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Feasibility of Peer-mentor Delivered Substance Use Brief Intervention for Adolescents in Kenya

The safety and scientific validity of this study is the responsibility of the study sponsor and investigators. Listing a study does not mean it has been evaluated by the U.S. Federal Government. Know the risks and potential benefits of clinical studies and talk to your health care provider before participating. Read our disclaimer for details.
 
ClinicalTrials.gov Identifier: NCT05545904
Recruitment Status : Not yet recruiting
First Posted : September 19, 2022
Last Update Posted : September 19, 2022
Sponsor:
Collaborator:
Indiana University
Information provided by (Responsible Party):
Moi University

Brief Summary:
Adolescent substance use is prevalent in Kenya and in the US, and is associated with significant negative health and social outcomes. Unfortunately adolescents in both regions have limited access to substance use treatment because services are costly and scarce. The aim of this study is to pilot study procedures and obtain data on intervention acceptability, fidelity and preliminary efficacy, to determine the feasibility of a definitive randomized controlled trial (RCT) of the efficacy of a peer-delivered substance use brief intervention among adolescents attending an out-patient clinic in Kenya.

Condition or disease Intervention/treatment Phase
Substance Use Behavioral: Substance use brief intervention (BI) Behavioral: substance use education intervention Not Applicable

Detailed Description:

Background: Adolescent substance use is prevalent in Kenya and in the US, and is associated with significant negative health and social outcomes. Unfortunately adolescents in both regions have limited access to substance use treatment because services are costly and scarce. Substance use screening and brief Intervention (SBI) delivered in primary health care by peer-mentors, represents a promising strategy for overcoming these barriers to substance use treatment for adolescents.

Objective: The aim of this study is to pilot study procedures and obtain data on intervention acceptability, fidelity and preliminary efficacy, to determine the feasibility of a definitive randomized controlled trial (RCT) of the efficacy of a peer-delivered substance use SBI among adolescents attending an out-patient clinic in Kenya.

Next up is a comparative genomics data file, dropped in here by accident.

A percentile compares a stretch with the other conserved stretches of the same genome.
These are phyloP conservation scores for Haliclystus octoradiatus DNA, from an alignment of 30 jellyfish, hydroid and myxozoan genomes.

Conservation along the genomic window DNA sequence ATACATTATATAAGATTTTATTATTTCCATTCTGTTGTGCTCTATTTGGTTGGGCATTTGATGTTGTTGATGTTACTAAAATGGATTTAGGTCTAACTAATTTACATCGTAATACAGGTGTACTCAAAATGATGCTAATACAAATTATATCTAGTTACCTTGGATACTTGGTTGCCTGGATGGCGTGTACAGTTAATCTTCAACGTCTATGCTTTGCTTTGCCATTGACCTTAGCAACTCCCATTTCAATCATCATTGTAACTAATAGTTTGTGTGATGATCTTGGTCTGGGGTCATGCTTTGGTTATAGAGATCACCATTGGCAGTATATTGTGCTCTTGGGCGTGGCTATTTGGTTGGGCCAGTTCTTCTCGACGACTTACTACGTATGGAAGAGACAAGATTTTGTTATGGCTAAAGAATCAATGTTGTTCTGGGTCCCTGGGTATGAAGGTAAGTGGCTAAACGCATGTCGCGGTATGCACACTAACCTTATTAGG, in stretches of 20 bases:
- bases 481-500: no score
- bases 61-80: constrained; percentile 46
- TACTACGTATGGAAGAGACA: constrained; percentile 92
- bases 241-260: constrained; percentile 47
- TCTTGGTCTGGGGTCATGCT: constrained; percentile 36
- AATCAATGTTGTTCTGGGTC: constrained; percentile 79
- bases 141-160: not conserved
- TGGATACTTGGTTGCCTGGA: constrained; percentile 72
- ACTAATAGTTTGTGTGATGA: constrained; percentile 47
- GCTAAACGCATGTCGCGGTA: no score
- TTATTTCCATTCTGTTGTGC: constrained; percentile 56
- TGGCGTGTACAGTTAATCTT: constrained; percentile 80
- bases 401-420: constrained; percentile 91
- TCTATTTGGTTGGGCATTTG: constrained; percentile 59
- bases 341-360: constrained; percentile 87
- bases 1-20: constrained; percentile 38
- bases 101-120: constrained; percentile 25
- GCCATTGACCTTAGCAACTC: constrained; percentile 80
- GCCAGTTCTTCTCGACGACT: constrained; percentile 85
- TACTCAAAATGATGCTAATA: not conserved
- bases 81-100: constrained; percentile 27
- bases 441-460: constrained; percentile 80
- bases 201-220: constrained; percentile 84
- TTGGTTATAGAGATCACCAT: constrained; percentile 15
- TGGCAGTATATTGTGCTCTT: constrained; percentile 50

Design: The study will use both qualitative and quantitative methods to meet its objectives

Intervention: SBI includes a single session of screening using the Alcohol, Smoking & Substance Use Involvement Screening Test for Youth questionnaire (ASSIST-Y), followed by a brief intervention (20-30 minutes of motivational interviewing) for those with moderate and high risk substance use. Three peers will be trained for five days on how to deliver the SBI. The peer-mentors will receive regular supervision throughout the study implementation process.

Outcomes: SBI feasibility will be defined by the extent to which fidelity to the SBI is maintained and the preliminary effects of the SBI on substance use and quality of life outcomes. SBI acceptability will be evaluated from the perspective of the adolescents using qualitative interviews guided by Sekhon's theoretical framework of acceptability. Feasibility of conducting a future full-scale RCT will be explored by measuring outcomes such as study participation rate, willingness to be randomized, study completion rates and ability to measure effectiveness outcomes.

Investigating team and future plans: This study will be conducted by a team including faculty from Moi Teaching and Referral Hospital, faculty from Indiana University, and a team from the National Authority for Campaign Against Alcohol and drug abuse (NACADA). Our team has experience implementing and scaling peer-led substance use SBIs for adolescent populations. If the SBI and its delivery are found to be feasible and acceptable the plan is to partner with the government to conduct a full-scale multi-site RCT in Kenya and Indiana.

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Study Type : Interventional  (Clinical Trial)
Estimated Enrollment : 60 participants
Allocation: Randomized
Intervention Model: Parallel Assignment
Intervention Model Description: Following enrollment and baseline assessment, participants will be randomized to one of the two study groups (allocation ratio: 1:1) - SBI intervention or the control condition (an education session on harms of substance use.
Masking: None (Open Label)
Primary Purpose: Prevention
Official Title: A Pilot Study to Evaluate the Feasibility & Acceptability of a Peer-mentor Delivered Substance Use Screening and Brief Intervention for Adolescents in Kenya